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Propeller Dynamics

Essential reading for model aircraft contest fliers. This is the only book on the market explaining propeller theory in non-mathematical terms. A rattling good read, I know, I wrote it.


Transonic Airfoils Part 3: The shock wave stripped bare

By Joe Supercool

It was with great excitement that I learned that L. M. Milne-Thompson had written a second book on fluid flow. This one was called “Theoretical Aerodynamics”, a mate for “Theoretical Hydrodynamics”. So it was off to “Mainly Books” again, to order my copy over the internet. Here are some quotes from it.

“The science of aerodynamics is concerned with the motion of air and of bodies moving through air”. Yup.

“Thus the effect of compressibility on a given profile is to increase the lift in the ratio of 1:ß” [Beta is the expression ß^2 = 1 – Mo^2), where Mo is the Mach number in the undisturbed flow]. So far so good.

“Should places occur on the aerofoil where the critical speed is attained or passed, shock waves may develop and part of the regime may become supersonic. The investigation of this mixed state is not yet on a satisfactory basis”

Yikes, I’ve done my dough! That regime is exactly the one concerning propeller tips, the transonic region! Maybe I was expecting too much of a book first published in 1948. Still, compressible flow and supersonic flow are covered, so I guess the $41 was well spent. So now I have to fall back on Abbott and Von Doenhoff’s “Theory of Wing Sections”, 1949, and Ray Whitford’s “Design for Air Combat”, 1987: especially the latter.

What we are going to do now is look at 2 airfoil sections operating in the transonic free-stream region, 0.7 < M <1.0. That is where propeller tips are operating in F3D and F2A, so any nasties hidden there we need to know about.

The question is: how do these airfoils in Figure 1 above behave in the transonic region which exists at our propeller tips? Maybe they are good, maybe bad, or maybe they may show us a direction to go for propeller tip aerofoil design. Well. We have some lift data for these sections as a function of Mach number. Here they are in Figure 2.

The vertical axis represents lift. For the more pedantic, the symbol (Cl) stands for lift coefficient, but it still means lift. The horizontal axis is Mach number. Mach 1 is the speed of sound, about 340 m/s.

We don’t need to look too closely to see that in the region 0.7 < M < 1.0 things are bit of a mess. For the NACA 0010-34 section, the lift increases steadily (as you would expect from the effect of compressibility) up to about Mach 0.75, but then it crashes down to less then its low speed value. At least it is still making some lift!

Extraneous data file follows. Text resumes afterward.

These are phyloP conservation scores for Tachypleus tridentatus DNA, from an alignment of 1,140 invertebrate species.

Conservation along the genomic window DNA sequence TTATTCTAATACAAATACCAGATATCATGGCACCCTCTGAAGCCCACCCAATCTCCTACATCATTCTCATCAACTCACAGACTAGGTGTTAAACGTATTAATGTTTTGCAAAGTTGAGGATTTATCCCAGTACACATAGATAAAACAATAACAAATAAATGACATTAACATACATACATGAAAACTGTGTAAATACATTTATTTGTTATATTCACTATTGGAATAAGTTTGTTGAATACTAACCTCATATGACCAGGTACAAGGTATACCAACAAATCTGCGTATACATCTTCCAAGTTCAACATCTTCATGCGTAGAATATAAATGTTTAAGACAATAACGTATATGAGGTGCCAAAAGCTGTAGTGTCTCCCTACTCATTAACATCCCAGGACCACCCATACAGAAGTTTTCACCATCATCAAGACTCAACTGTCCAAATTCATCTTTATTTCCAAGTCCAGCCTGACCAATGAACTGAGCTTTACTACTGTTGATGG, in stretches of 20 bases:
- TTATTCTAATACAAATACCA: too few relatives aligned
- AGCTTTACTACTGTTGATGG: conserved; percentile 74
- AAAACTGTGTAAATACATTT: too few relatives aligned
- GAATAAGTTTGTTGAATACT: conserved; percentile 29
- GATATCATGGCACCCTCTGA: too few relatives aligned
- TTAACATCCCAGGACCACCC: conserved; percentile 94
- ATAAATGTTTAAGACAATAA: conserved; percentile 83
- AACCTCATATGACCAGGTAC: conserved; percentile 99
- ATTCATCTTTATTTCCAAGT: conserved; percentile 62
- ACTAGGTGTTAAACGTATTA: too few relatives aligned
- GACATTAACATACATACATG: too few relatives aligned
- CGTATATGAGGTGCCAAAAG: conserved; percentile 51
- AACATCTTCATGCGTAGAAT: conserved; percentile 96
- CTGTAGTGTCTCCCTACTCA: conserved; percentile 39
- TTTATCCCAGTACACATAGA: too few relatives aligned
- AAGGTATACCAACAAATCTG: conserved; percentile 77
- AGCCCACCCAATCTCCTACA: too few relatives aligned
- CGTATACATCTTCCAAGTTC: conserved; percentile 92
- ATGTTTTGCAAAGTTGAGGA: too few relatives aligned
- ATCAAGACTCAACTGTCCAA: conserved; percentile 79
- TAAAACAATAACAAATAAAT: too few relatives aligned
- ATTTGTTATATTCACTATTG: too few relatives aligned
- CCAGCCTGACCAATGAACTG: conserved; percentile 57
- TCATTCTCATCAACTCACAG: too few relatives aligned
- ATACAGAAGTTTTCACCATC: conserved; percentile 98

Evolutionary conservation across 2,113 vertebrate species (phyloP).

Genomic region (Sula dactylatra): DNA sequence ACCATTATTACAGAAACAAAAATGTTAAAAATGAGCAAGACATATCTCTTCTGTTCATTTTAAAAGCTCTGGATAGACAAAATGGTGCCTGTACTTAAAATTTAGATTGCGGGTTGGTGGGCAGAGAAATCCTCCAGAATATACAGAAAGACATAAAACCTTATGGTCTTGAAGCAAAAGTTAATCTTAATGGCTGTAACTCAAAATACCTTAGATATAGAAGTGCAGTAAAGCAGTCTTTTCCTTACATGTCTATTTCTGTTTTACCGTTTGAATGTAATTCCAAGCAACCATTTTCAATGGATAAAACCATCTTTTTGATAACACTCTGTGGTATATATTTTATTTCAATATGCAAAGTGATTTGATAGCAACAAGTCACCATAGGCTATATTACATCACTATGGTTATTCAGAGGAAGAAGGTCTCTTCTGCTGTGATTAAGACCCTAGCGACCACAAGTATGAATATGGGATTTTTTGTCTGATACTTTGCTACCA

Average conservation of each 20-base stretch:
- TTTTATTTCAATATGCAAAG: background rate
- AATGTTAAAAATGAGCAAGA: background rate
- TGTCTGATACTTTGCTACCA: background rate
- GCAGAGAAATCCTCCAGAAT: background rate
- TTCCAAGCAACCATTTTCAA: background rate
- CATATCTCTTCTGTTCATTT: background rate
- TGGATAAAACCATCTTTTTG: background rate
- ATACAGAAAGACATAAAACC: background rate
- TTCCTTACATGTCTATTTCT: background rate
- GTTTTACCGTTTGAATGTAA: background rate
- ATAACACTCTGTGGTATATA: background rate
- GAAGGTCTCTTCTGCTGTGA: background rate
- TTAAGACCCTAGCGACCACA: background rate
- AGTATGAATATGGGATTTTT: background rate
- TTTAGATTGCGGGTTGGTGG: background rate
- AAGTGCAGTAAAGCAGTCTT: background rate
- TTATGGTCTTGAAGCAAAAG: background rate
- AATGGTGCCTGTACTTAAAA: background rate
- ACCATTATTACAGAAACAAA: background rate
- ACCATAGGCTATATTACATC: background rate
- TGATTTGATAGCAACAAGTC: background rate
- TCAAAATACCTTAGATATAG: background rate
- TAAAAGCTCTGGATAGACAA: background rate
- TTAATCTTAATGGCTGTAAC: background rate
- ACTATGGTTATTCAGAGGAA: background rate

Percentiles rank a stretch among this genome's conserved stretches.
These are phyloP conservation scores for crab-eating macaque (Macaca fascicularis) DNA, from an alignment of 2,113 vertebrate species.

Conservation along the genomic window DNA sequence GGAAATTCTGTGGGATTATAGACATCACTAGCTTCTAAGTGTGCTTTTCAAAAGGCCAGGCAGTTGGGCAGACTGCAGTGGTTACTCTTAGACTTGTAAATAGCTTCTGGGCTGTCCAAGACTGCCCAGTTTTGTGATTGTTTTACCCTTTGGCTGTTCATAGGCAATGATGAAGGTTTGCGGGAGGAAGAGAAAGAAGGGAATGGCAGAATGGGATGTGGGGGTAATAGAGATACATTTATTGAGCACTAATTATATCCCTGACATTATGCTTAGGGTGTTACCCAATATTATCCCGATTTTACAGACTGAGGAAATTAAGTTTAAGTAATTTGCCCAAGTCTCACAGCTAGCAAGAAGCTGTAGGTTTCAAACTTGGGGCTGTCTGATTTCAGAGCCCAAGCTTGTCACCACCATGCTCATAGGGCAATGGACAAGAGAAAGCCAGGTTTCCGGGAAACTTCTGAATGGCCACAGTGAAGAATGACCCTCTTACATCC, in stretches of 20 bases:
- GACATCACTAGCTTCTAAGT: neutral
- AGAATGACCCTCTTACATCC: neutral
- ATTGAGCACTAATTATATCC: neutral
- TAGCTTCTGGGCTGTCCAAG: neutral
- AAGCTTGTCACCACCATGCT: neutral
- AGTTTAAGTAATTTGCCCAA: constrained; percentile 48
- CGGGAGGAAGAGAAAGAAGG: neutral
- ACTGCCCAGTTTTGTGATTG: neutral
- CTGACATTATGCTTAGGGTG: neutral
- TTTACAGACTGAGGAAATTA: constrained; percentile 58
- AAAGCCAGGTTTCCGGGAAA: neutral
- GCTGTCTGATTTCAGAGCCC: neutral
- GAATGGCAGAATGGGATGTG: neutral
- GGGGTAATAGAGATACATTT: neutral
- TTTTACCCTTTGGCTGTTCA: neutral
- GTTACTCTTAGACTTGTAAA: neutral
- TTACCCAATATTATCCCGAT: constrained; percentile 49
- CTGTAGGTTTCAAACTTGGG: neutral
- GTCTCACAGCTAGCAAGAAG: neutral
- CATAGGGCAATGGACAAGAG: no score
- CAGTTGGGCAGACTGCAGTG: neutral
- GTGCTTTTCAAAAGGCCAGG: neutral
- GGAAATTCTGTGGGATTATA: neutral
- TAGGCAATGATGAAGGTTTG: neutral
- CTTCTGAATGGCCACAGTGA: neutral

But look at poor old NACA 2312! The lift crashes down below zero! Hells Bells, it’s pushing backwards: it would work better in the transonic region if the prop were put on backwards!

Now NACA 0010-34, with its sharpish nose entry and zero camber seems to be telling us not to use a blunt cambered section like NACA 2312. Make a mental note of that, folks. Like, Note 1.

Well, lift is one factor, but so is drag. We had better see how these sections go for drag in the transonic region. Here they are in Figure 3.

The vertical axis is drag. We don’t like drag, the engine has to waste power overcoming drag when we really want it to use that power to make thrust.

Well, there we are in trouble again with the transonic region. Poor old NACA 2312 is rocketing up: even NACA 0010-34 is in strife. Just for fun, I’ve added the data for NACA 0006-34. Hmm, the drag of that thinner section is much lower. So it wasn’t the camber of NACA 2312 that is the bother, as both NACA 0010-34 and NACA 0006-34 have zero camber!

Maybe we can make this observation. All we have really done to improve both the lift and drag in the transonic region is to flatten out the curvature of the sections.

Now we have seen the problem, it is time to move on to some more observations. But first, be aware that this could get a little taxing on the grey matter. It certainly is on mine. And not just mine. When I went to pick up my copy of Theoretical Aerodynamics, she of the cash box went to pick it up off the desk but could not find it. I suggested to my horror that someone may have stolen it! She fixed me with the firm myopic gaze of the career librarian and uttered “nobody would steal THAT book!” I guess she must have had a peek at the contents!

Right, now to hit you with the full carcase, in figure 4. There is really too much info in this figure to absorb in one sitting, so I will dissect it into smaller pieces as we go along. That is, if you still have the stomach for all this!

OK, there is too much here. We’ll strip out some of it to make Figure 4A below

Right, let’s start with the yellow bits.

The vertical axis (ordinate) is labelled P/Po. The P stands for pressure. Po is the pressure at the stagnation point. Since the stagnation point lies at the point where the flow splits at the leading edge to flow over the upper and lower surfaces, it is common to both surfaces. It is also the highest pressure felt by the airfoil. The free-stream velocity of Mach 0.75 determines the magnitude of the Po.